Some might argue that university extension agents are ambassadors for science. The growing contingent of science festival advocates are about to take that a whole lot further.
The Science Festival Alliance is essentially Ben Wiehe. He is the only employee of the National Science Foundation (NSF) funded alliance and he spends his time connecting people from east to west coast and everywhere in between. Wiehe is the go-to guy for organizers that want to make public science events a reality. MIT Museum houses Wiehe and while talking with him yesterday, he mentioned that the reach of the alliance will extend from Cambridge all the way to Cairo next year. Continue reading
Enthusiasm and hands-on activities were in no short supply today at the the first-ever Wisconsin Science Festival. With a new, acute understanding of “hot bone, pre-rigor” bratwurst, blogging and story-writing will commence tomorrow. But today, I at least want to share my favorite moment of the whole shebang. It was watching Tom Bryan, a Bottle Biology volunteer, show kids how to make succulent plantlet necklaces and handle manduca worms. If child awe and parental gratitude were currency, the guy would’ve made six figures today. Below is his three-part, wonder-filled necklace construction process:
Step 1: Pluck a plantlet from the Mother of Thousands (aka Mexican Hat Plant and Devil’s Backbone) specimen. The kids were already hooked at this point, here was a plant producing fully-formed prodgeny by the thousands free for the taking! Continue reading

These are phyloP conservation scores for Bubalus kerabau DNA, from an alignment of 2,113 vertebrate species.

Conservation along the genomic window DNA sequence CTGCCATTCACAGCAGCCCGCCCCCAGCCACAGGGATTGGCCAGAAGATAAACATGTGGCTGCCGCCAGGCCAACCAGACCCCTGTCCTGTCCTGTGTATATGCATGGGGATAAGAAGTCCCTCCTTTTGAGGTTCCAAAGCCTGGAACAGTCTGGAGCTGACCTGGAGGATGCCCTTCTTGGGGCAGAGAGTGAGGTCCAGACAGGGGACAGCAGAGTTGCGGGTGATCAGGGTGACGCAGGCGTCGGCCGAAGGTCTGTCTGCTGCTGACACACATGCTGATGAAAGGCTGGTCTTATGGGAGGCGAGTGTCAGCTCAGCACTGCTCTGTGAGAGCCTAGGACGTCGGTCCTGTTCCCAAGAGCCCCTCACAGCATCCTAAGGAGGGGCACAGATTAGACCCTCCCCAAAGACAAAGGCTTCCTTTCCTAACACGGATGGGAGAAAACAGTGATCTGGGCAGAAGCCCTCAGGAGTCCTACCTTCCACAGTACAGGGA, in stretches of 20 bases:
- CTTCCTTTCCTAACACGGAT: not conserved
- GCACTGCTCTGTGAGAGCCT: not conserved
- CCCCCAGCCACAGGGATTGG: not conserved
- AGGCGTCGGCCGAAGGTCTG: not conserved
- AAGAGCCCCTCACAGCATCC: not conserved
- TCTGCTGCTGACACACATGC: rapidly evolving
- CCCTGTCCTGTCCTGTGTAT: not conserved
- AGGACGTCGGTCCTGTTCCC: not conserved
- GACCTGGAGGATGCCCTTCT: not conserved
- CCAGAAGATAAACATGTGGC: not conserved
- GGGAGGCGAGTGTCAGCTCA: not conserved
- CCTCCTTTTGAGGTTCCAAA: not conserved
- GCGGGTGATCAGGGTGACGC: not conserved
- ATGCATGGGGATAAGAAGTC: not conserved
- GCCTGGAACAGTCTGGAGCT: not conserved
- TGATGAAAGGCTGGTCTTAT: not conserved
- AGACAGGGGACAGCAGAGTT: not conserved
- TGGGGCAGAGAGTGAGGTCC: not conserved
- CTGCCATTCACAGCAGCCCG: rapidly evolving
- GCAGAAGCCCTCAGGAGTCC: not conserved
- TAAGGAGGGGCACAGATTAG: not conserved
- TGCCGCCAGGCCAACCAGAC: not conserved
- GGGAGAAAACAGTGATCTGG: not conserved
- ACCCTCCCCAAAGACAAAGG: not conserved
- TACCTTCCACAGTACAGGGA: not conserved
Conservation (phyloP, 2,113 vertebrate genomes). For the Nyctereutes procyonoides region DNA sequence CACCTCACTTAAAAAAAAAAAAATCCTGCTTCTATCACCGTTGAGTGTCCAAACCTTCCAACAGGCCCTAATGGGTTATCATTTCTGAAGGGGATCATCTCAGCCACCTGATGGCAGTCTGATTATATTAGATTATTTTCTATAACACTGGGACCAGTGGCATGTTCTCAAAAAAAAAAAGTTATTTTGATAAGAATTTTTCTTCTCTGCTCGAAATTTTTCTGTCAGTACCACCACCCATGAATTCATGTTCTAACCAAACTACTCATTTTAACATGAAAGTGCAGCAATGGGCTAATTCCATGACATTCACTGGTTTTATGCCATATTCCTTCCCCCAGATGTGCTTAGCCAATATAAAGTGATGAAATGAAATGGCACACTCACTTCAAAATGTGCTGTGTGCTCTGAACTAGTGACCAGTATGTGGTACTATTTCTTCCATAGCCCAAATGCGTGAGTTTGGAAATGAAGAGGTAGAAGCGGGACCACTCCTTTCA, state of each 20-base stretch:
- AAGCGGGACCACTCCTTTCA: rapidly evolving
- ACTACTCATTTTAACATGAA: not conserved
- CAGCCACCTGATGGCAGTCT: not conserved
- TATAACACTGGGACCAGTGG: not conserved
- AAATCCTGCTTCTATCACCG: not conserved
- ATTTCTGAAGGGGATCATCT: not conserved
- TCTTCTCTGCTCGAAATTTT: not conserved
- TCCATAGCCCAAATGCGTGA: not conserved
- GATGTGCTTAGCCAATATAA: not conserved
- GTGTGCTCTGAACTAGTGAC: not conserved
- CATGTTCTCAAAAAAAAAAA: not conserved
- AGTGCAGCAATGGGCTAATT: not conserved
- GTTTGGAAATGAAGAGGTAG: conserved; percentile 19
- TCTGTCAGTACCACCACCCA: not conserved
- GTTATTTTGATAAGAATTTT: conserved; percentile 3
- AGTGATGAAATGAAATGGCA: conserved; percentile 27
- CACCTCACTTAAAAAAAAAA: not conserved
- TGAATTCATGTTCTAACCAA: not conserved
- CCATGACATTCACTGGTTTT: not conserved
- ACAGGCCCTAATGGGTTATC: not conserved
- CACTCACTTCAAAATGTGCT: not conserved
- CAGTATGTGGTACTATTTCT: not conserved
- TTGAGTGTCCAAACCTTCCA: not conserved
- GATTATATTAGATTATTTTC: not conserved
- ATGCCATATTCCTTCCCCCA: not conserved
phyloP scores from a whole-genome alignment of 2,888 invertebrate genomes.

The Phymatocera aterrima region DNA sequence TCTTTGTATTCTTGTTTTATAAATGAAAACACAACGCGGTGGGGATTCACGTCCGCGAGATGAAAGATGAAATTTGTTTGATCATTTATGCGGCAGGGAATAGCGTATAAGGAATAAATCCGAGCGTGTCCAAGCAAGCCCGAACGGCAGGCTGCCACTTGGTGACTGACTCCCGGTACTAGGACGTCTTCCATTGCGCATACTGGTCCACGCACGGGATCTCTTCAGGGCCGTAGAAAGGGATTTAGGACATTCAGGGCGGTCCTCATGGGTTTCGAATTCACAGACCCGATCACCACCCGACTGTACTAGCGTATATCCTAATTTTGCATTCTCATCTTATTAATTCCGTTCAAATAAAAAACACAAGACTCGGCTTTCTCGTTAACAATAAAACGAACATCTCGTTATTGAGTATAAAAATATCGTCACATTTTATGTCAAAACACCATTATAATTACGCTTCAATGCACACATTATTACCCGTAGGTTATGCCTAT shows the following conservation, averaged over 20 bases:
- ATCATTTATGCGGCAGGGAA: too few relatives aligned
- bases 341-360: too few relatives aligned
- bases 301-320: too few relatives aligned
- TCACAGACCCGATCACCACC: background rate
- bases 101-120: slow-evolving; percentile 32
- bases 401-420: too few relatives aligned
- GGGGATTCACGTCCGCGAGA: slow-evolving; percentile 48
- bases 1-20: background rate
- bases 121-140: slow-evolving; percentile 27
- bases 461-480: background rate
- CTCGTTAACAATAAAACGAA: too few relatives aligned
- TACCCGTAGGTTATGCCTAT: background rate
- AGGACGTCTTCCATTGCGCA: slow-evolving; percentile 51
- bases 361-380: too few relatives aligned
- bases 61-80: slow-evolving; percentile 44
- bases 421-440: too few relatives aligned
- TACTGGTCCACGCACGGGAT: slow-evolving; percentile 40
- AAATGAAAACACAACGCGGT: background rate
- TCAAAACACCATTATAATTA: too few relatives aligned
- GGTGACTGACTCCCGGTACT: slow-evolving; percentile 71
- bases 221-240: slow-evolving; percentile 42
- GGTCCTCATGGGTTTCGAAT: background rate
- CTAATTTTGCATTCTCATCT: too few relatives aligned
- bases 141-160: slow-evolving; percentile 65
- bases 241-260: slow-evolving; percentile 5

This weekend the Wisconsin Science Festival will put Madison on the map as one of many locations bringing people and science together in a fun, interactive and almost abstract way. The agenda includes the science of football, an indigo vat dying demonstration, an insect art exhibit and much more. I recommend browsing the program to understand the true scope of exhibitions that will be present. There is a strong connection to the arts throughout the entire three days of festivities and the whole thing kicks off Thursday night with a ceremony mixing dance, music and scientific performances.
Steering committee member Laura Heisler said that Wisconsin jumped on the science festival bandwagon as they saw growing national and international momentum around the concept. The National Science Foundation (NSF) even funded a support network for event organizers, the Science Festival Alliance. Madison planners visited the Cambridge Science Festival earlier this year to learn from the pros. Continue reading